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Removing barriers to children attending school in Senegal

In Senegal, the government has focused on improving education by setting up state-funded nurseries and providing free universal access to schooling; despite this, only around three-quarters of children are enrolled at primary school.

In rural areas, parents sometimes decide it’s too far for their children to walk to the nearest school, or simply that they can’t afford it. In poor families, children are often needed to help out with household chores and farming work. But even when parents want their children to attend school, there can be other barriers.

For example, birth certificates are needed for enrolling children in school and to register them for exams. However, across some rural areas, communities are extremely remote from the nearest civil registration centres and it’s therefore common for families not to register the birth of their children. Some parents feel unable to take the time out to leave their smallholdings for the journey. Poor families also find the cost a deterrent, with birth certificates costing 0.60 dollars. Therefore even when children from rural communities attend nursery or pre-school, they are unable to sit for the necessary sixth-grade exams to continue schooling, if they don’t have a birth certificate.

Now a Swiss non-governmental organisation (NGO), Aide et Action, has introduced a texting system in a pilot programme taking place in the remote southern region of Kolda. A mobile phone application allows parents to send the details of their newborn to a government registrar in a text message. The cost of the text is tiny and the information on the child can then be stored digitally in a central government server. One local registrar taking part in the trial system told the news agency IRIN that using the new technology “reduces the distance, time and money” and solves the problem of travelling for hard-pressed farmers and their families. Since the pilot began, four-fifths of births in the region have been registered, many more than previously.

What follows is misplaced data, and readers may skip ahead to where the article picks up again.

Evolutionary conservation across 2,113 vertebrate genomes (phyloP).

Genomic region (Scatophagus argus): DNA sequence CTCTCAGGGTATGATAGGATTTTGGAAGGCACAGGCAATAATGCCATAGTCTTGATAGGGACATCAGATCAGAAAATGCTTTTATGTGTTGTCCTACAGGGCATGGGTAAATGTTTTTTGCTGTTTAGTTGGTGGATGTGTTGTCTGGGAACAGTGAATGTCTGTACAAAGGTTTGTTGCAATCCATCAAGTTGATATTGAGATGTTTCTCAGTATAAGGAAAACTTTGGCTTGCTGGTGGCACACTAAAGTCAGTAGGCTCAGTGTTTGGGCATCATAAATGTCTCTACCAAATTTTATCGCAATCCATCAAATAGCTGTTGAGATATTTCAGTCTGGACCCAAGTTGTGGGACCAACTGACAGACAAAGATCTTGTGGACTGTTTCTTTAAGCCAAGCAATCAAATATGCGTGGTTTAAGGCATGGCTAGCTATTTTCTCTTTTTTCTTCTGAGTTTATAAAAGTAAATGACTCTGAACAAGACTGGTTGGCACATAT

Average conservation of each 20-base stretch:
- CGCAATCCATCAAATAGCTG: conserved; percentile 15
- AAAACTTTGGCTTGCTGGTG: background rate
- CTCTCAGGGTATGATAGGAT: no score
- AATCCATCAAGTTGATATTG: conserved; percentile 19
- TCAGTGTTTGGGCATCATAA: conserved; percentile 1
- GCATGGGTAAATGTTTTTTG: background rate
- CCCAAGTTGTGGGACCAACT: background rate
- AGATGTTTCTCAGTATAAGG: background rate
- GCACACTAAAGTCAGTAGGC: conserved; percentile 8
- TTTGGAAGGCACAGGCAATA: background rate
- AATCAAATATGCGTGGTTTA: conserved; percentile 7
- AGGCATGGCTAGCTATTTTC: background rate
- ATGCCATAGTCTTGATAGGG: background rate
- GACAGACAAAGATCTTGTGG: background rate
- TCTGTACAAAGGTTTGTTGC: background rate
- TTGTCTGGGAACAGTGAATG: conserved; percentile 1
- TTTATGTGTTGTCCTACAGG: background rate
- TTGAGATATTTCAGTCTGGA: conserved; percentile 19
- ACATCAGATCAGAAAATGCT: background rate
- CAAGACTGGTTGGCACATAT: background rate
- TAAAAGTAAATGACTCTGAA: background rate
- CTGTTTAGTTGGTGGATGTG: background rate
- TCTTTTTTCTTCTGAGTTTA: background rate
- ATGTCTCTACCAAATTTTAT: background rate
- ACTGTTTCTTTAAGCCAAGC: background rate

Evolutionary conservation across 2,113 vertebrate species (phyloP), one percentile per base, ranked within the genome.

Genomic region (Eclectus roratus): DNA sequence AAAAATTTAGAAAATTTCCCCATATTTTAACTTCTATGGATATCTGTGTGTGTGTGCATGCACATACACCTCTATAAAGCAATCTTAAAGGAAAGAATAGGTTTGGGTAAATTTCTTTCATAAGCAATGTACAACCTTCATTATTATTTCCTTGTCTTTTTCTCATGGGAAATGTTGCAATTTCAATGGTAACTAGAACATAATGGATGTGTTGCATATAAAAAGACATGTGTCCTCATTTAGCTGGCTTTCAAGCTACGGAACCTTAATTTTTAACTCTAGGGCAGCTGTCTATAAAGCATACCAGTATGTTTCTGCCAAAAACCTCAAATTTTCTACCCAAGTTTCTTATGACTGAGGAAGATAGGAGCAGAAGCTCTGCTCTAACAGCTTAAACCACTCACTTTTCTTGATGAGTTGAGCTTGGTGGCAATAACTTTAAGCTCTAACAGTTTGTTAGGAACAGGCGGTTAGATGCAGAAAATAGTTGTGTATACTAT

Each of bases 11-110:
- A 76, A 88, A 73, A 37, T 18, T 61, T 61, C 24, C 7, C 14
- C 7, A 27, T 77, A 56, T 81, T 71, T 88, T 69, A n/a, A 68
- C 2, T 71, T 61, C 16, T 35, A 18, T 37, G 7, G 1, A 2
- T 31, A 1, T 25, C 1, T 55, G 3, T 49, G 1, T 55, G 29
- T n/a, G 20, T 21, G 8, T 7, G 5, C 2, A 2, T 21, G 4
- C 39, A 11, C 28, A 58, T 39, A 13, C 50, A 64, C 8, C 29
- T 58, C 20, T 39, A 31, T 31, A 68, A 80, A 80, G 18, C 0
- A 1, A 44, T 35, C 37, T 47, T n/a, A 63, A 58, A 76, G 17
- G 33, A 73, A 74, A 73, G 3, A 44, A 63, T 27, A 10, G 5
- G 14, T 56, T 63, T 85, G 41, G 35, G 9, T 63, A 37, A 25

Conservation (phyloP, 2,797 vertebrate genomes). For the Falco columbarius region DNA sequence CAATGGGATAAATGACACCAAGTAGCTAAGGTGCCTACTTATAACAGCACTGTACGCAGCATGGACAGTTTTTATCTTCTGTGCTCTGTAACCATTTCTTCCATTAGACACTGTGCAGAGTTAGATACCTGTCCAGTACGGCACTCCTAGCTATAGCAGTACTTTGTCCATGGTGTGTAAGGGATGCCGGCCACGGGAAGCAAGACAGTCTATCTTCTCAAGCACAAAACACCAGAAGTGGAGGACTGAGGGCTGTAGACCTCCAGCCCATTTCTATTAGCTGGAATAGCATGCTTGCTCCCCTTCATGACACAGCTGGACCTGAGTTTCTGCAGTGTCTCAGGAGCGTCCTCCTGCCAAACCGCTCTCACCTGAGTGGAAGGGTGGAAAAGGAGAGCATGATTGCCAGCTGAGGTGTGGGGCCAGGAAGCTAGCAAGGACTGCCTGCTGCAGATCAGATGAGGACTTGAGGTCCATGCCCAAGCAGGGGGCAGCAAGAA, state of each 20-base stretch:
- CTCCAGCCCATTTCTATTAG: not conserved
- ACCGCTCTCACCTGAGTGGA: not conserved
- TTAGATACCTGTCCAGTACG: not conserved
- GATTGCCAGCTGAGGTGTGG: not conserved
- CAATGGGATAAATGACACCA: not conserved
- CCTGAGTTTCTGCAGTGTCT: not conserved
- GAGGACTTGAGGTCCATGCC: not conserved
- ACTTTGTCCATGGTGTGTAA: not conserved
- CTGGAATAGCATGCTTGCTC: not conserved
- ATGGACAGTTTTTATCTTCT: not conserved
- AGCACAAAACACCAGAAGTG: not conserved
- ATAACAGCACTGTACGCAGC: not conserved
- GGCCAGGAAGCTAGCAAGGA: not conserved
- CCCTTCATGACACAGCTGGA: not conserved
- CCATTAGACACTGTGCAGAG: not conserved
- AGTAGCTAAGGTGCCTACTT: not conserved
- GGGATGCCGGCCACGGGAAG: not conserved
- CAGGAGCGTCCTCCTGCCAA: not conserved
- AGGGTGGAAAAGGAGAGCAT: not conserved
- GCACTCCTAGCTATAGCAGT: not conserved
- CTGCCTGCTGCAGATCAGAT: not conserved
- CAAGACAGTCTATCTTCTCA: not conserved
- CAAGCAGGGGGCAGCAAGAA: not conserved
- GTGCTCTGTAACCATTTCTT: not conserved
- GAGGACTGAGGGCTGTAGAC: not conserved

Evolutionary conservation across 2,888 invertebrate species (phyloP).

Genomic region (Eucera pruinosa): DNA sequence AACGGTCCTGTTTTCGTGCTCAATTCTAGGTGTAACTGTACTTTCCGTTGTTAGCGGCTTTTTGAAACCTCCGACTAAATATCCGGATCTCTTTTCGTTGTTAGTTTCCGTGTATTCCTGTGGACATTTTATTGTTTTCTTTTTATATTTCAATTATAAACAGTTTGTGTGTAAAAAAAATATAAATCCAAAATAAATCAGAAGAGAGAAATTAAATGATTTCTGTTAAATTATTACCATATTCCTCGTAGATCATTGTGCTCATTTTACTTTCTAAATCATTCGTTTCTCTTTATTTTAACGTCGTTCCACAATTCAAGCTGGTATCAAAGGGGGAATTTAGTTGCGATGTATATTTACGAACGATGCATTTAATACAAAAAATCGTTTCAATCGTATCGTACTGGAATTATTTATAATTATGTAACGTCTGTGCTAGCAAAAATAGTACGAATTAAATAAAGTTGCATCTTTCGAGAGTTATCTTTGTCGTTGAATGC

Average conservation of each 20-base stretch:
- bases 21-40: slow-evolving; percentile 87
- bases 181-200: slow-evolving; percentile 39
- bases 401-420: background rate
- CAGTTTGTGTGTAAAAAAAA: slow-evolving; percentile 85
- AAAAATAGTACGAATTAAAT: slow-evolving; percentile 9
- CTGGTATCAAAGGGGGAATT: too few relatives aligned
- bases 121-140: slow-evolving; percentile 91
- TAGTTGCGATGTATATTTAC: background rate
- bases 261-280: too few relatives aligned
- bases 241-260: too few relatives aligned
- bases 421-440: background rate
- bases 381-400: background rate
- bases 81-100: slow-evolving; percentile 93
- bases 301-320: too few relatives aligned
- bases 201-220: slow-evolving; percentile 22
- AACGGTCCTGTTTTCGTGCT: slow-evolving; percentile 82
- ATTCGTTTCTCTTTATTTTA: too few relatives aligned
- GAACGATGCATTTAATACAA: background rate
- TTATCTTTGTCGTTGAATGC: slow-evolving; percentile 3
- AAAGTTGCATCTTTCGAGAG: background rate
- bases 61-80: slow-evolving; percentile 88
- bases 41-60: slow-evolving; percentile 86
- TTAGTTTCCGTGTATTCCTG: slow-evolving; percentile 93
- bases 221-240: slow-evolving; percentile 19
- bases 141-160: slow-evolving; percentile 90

With around two-thirds of Kolda’s people illiterate, regional officials and the NGO are hoping the programme will prove successful in the long term. This will need the texting system to be legally recognised as a method of birth registration. With the removal of at least one main barrier to education, those involved hope more Senegalese families will be encouraged to register their children and send them to school in the future.

Laurinda Luffman signature